By Mass Communication Specialist 3rd Class Mike James, Navy Public Affairs Support Element West, Det. Whidbey Island
OAK HARBOR, Wash. (NNS) -- More than 220 active duty military members participated in the Whidbey Island Marathon in Oak Harbor, April 15.
Approximately 40 active service members from around the northwest region competed in the full-marathon, 130 for the half-marathon, and 50 were volunteers.
Many retired military, Reservists and military family members also raced and volunteered.
Cryptologic Technician (Collection) 1st Class Matt Strauss, assigned to Naval Information Operations Command (NIOC) at Naval Air Station Whidbey Island said he had only been training for a few weeks but ran the half-marathon as a way to challenge his personal fitness goals.
"I was really surprised at how many people came to show support, and the weather was good, so it was a fun race," said Strauss.
This year's race is the 11th iteration of the marathon and regularly draws runners from around the world. This year there were nearly 1,800 competitors and 500 volunteers.
The 26.2 mile marathon began at Pass Lake, north of Deception Pass and ended at Wind Jammer Park in Oak Harbor, while the 13.2 mile half-marathon began and ended at Wind Jammer Park.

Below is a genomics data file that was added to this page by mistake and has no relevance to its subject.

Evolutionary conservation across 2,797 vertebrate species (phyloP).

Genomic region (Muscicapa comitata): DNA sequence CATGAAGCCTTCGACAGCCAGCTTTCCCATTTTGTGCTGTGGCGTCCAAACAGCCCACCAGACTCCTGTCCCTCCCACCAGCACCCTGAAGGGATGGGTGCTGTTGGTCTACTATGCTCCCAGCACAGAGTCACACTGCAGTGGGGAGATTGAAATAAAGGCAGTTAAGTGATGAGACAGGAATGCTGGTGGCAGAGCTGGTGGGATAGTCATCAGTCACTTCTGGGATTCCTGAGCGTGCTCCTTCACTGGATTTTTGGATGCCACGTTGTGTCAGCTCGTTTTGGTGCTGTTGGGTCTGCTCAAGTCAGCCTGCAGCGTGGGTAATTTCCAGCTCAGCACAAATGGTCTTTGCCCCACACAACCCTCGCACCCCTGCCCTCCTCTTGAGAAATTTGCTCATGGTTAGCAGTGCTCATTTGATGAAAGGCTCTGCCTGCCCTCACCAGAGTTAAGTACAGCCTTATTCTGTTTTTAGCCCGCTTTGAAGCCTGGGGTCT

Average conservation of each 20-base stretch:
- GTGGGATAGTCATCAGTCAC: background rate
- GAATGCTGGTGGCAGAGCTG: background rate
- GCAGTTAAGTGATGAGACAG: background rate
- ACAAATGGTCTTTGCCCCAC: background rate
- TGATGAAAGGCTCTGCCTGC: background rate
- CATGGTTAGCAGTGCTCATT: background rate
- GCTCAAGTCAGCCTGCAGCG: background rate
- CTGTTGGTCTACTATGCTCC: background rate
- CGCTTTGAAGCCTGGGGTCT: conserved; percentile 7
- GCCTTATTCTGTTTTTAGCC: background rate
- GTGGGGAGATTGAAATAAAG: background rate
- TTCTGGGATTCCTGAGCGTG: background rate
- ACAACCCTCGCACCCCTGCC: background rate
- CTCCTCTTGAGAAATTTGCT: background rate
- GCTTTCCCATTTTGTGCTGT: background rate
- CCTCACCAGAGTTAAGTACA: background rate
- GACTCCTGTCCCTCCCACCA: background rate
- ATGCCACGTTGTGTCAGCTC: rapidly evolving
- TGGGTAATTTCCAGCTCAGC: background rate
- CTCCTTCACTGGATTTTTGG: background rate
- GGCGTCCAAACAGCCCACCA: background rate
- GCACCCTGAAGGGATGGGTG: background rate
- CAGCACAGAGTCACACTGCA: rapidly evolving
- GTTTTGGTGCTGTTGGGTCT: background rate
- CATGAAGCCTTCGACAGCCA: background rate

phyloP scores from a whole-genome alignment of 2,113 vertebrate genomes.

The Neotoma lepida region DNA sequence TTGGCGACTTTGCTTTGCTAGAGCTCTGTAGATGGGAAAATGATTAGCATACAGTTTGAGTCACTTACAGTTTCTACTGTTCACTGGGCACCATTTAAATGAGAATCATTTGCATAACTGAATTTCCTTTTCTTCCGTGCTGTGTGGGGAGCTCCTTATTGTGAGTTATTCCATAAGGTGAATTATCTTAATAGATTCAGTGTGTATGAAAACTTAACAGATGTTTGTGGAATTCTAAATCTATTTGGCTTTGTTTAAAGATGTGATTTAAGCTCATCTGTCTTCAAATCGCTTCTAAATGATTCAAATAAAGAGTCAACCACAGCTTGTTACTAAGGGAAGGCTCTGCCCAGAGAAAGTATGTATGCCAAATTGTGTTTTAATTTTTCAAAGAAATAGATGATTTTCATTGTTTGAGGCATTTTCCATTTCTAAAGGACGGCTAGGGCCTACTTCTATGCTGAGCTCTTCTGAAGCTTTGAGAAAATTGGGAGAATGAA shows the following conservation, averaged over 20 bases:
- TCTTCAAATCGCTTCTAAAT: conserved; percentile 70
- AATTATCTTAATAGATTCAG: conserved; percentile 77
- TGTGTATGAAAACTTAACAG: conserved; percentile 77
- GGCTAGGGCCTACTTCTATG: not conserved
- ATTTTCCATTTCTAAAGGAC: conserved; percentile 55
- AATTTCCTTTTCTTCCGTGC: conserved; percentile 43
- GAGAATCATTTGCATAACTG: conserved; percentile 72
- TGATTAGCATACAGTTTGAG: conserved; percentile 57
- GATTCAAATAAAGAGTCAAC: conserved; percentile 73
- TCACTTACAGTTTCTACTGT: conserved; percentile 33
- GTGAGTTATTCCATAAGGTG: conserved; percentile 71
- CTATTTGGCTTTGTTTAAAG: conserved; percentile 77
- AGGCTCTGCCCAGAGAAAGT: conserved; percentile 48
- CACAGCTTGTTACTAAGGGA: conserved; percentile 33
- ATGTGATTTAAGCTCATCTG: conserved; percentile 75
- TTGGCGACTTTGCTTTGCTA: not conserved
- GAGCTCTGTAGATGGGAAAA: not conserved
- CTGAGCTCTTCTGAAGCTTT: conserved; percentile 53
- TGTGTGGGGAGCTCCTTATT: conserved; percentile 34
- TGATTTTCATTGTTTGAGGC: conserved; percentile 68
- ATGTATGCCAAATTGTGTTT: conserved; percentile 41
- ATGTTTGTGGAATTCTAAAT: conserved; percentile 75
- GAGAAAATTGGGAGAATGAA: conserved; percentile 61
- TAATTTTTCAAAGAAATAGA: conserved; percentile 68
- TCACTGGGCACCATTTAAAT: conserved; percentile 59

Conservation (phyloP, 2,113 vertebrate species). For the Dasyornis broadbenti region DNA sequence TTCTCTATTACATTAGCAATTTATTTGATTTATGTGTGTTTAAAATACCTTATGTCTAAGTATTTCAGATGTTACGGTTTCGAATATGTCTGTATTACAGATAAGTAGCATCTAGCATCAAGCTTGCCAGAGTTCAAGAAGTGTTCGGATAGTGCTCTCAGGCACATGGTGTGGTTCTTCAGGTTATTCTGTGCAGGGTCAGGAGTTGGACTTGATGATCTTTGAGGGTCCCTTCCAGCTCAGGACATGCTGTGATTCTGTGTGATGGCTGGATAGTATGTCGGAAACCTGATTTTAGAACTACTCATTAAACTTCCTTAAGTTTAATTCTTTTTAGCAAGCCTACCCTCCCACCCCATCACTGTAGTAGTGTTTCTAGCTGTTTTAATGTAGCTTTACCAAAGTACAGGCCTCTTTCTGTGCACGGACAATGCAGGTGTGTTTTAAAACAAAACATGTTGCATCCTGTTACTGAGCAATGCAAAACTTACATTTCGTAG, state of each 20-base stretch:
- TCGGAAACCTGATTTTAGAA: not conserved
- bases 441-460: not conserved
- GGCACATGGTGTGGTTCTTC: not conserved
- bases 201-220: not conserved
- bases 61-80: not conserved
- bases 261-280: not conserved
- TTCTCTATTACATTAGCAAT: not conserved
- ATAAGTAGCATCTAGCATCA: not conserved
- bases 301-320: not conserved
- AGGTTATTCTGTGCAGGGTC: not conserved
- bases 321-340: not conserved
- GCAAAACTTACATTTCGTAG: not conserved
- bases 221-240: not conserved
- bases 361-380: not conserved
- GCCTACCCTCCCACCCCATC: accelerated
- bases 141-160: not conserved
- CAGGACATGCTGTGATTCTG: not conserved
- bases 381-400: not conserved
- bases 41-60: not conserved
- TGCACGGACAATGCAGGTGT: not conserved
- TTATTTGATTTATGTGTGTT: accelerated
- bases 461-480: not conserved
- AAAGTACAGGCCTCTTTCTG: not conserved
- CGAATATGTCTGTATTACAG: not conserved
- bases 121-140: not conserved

Brad Sandefur, Fitness Instructor at Naval Air Station Whidbey Island Gym and Fitness Center, leads a running club with about 30 runners that ran either the half or full marathon. The runners in his club reflect a broad spectrum of runners from first-timers to experienced veterans that run 10-20 events a year.
"I have done this race every year since 2005; we consider it our home race on our home course, so we try the best we can at it," said Sandefur. "It's a good local event and is well supported every year I've done it."
Tamra Sipes, Whidbey Island Marathon race director for the third year in a row said, "We have always had a great relationship with the military on the island. We appreciate their participation and couldn't have done it without them."
The first-place finishers for the half-marathon were Joseph Gray of Newcastle, Wash. with a time of 1:09:25 for the men and Kristi Houk of Port Orchard, Wash. with a time of 1:25:00 for the women.
The first place finishers for the full-marathon were Tahoma Khalsa of Seattle with a time of 2:40:15 for the men and Kristen Carter of Bellingham, Wash. with a time of 3:01:31.
Fitness is one of the key elements of the 21st Century Sailor and Marine initiative which consolidates a set of objectives and policies, new and existing, to maximize Sailor and Marine personal readiness, build resiliency and hone the most combat-effective force in the history of the Department of the Navy.